I used no ordinary paper. I used a confidential memo. Upon completing the folding, I flung the flyer purposefully towards members of the operations staff. Of course, I first requested “clearance” (i.e., asked somebody if the Boss was around). It felt good.

The flight lasted all of one second. The papyrus plane gently rolled over after leaving my fingertips, then nosed speedily down into the floor. It travelled all of six feet. The Boss’s Continue Reading “Paper Airplanes: Pure Americana”

Mr. Spock’s IDIC

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[This Commentary originally appeared in the April 13, 1989 issue of The Mendon-Honeoye Falls-Lima Sentinel.]

CarosaCommentaryNewLogo_259IDIC, to paraphrase the Star Trek Concordance (Bjo Trimble, 1976), represents the fundamental Vulcan philosophy of nurturing diversity to produce synergistic good. IDIC – short for Infinite Diversity in Infinite Combinations – sets Vulcans apart from other species by elevating their demeanor. Essentially, these green blooded people, by the very way they live their lives, demonstrate a courage unique to their race – they not only tolerate diversity, they recognize its advantages and readily seek it out. Spock, in the episode “In Truth There is No Beauty,” explains “diverse things come together to create truth and beauty” and “the glory of creation lies in its infinite diversity and meanings.”

Fine, so what does this mean to the average person, i.e., one who can’t tell the Science Officer of the USS Enterprise from a baby doctor?

Continue Reading “Mr. Spock’s IDIC”

What’s With The Duke of Earl?

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[This Commentary originally appeared in the April 6, 1989 issue of The Mendon-Honeoye Falls-Lima Sentinel.]

CarosaCommentaryOldLogo_300Like any typical driver, I listen to the radio a lot. In fact, I generally listen to only one type of station – the one that plays the most Beatles songs in an hour. (Every once in a while, though, I switch to the one which plays the most Frank Sinatra songs in an hour.) In either case, I limit my listening to “oldies” or “classic hits.”

I’ve begun to notice a disturbing tendency – people younger than me are requesting songs just slightly before my time! It’s acceptable, I guess, for kids born after Paul McCartney’s last number one hit (and well after the break-up of the Beatles) to request Beatles songs. I figure they like the Beatles for the same reason I like Sinatra. Even though I wasn’t around at the peak of his popularity, I know of his historical impact and, besides, I really like his music. Yet, I have trouble with these kids who think Apple is a computer, not a recording company (and apparently so does the recording company).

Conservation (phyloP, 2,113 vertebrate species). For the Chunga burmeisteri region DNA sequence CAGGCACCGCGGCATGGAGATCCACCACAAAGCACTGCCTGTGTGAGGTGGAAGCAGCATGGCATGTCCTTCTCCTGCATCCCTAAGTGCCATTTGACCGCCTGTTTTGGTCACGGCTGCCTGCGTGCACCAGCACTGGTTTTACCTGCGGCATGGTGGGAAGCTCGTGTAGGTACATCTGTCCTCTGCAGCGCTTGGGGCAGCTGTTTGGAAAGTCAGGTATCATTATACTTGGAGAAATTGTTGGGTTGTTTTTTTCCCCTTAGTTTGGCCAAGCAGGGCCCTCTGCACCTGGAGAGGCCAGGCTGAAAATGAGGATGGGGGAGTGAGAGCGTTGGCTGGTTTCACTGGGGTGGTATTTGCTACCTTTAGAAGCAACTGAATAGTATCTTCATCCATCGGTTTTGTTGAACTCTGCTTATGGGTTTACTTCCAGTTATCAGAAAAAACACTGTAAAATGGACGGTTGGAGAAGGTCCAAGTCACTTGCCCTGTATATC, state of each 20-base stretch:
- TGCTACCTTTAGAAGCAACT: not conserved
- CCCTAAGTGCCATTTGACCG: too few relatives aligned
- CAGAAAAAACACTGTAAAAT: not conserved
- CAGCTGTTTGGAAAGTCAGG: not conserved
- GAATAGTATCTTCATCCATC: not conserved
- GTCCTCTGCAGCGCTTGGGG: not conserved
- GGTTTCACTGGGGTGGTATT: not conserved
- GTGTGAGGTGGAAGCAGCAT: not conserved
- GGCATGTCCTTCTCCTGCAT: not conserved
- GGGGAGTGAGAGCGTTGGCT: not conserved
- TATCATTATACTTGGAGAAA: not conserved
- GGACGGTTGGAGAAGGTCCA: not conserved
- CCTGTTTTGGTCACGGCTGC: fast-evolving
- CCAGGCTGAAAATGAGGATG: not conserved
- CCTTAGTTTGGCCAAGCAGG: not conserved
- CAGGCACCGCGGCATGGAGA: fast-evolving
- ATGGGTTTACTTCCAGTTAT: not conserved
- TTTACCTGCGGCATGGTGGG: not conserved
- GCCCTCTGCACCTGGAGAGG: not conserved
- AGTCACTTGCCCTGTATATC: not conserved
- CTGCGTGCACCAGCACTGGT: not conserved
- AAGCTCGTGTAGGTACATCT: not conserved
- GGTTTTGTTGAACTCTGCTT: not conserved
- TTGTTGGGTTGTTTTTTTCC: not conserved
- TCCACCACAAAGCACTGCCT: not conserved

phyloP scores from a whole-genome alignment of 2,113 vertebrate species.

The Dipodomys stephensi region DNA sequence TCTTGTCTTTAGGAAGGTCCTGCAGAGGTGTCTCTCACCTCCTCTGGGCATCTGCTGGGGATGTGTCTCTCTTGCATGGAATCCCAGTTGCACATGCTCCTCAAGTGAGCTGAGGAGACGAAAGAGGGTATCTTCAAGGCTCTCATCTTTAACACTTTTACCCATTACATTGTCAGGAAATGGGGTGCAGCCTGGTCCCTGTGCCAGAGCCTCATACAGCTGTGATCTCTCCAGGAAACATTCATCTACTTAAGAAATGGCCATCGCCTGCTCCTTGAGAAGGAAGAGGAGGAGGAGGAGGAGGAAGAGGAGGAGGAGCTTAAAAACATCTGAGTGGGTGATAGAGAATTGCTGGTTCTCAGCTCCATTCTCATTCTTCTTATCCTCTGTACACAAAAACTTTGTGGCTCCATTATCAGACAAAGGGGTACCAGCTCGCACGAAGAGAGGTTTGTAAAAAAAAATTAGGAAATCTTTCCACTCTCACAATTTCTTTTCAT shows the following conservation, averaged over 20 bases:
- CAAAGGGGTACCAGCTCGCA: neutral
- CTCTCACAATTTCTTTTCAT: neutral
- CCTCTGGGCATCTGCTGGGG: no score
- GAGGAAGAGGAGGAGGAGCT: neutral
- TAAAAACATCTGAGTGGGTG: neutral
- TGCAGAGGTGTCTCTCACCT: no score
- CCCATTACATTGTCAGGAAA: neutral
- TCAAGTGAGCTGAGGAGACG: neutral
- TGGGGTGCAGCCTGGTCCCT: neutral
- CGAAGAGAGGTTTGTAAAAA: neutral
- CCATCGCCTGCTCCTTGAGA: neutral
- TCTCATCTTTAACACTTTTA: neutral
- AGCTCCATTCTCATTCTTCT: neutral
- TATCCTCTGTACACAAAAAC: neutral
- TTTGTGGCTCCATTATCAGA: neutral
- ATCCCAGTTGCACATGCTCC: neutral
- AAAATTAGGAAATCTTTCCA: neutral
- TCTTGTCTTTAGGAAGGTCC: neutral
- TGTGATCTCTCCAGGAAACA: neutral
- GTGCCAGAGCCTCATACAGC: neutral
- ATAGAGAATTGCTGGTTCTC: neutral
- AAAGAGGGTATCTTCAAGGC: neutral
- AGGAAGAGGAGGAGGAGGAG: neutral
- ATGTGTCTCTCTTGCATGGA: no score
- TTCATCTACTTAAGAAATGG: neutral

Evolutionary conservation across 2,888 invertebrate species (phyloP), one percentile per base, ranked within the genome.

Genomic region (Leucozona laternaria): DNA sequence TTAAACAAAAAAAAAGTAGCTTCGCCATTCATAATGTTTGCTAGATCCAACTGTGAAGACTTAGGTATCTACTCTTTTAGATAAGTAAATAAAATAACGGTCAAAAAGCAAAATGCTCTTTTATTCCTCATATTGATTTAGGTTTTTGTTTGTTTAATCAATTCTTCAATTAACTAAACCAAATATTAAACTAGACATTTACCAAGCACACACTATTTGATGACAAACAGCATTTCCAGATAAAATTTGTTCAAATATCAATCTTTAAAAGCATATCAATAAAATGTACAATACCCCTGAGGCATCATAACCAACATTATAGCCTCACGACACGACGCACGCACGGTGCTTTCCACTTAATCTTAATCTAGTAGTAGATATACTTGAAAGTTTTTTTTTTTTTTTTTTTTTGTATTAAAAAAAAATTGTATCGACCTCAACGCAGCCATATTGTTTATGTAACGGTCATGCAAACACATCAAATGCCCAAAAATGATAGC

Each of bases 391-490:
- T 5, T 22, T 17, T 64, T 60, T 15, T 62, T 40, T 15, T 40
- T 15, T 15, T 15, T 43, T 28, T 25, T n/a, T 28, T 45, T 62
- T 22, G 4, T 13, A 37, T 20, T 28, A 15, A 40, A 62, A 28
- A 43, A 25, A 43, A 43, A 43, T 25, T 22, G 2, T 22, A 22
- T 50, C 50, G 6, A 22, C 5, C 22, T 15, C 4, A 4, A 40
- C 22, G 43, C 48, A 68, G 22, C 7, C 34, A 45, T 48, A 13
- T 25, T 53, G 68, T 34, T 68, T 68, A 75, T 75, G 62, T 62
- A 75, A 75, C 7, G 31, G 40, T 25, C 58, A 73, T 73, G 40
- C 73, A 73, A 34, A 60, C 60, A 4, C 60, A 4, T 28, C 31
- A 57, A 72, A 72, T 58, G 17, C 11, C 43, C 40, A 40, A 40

I am really irked, though, by obvious prepubescents calling in to request such songs as Continue Reading “What’s With The Duke of Earl?”

Rumors Resolved

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[This Commentary originally appeared in the March 30, 1989 issue of The Mendon-Honeoye Falls-Lima Sentinel.]

CarosaCommentaryOldLogo_300Why did we pick Easter week as our first week of publishing the Sentinel? Rumor has it we chose last week, which also happened to fall on the first week of Spring, because of the symbolism of rebirth and resurrection. Sure, the Sentinel represents both – a revitalization in the tradition of local hometown newspapers. This explanation makes a great story, but, unfortunately, it fails the truth test. Perhaps the best way to describe how we came up with our starting date is by showing why we didn’t choose other dates.

The week of March 16th would have been an ideal starting date with the Village elections coming up and all. As luck would have it, I found myself away on business that week, and, besides, we saw no reason to place undue pressure on ourselves. We selected March 23rd primarily for this reason, and because we definitely did not want to Continue Reading “Rumors Resolved”

Only Heels Can Be Heroes

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[This Commentary originally appeared in the March 23, 1989 issue of The Mendon-Honeoye Falls-Lima Sentinel.]

CarosaCommentaryOldLogo_300This flows in the same vein as “No Guts, No Glory.”

Essentially, Heels and Heroes come from the same stuff. Only the outcome of their deeds differs (or at least we view them differently). Ultimately, the critical factor leading to labeling a man (or a woman) may result from nothing more than mere luck.

Today’s essay, however, does not concern what distinguishes Heels from Heroes. Rather, it will focus on the fundamental traits shared by, indeed vital to, the soul of both. You see, only Heroes can be Heels and only Heels can be Heroes.

Within us lies a drive from the moment of our very birth. Each of us has an innate desire Continue Reading “Only Heels Can Be Heroes”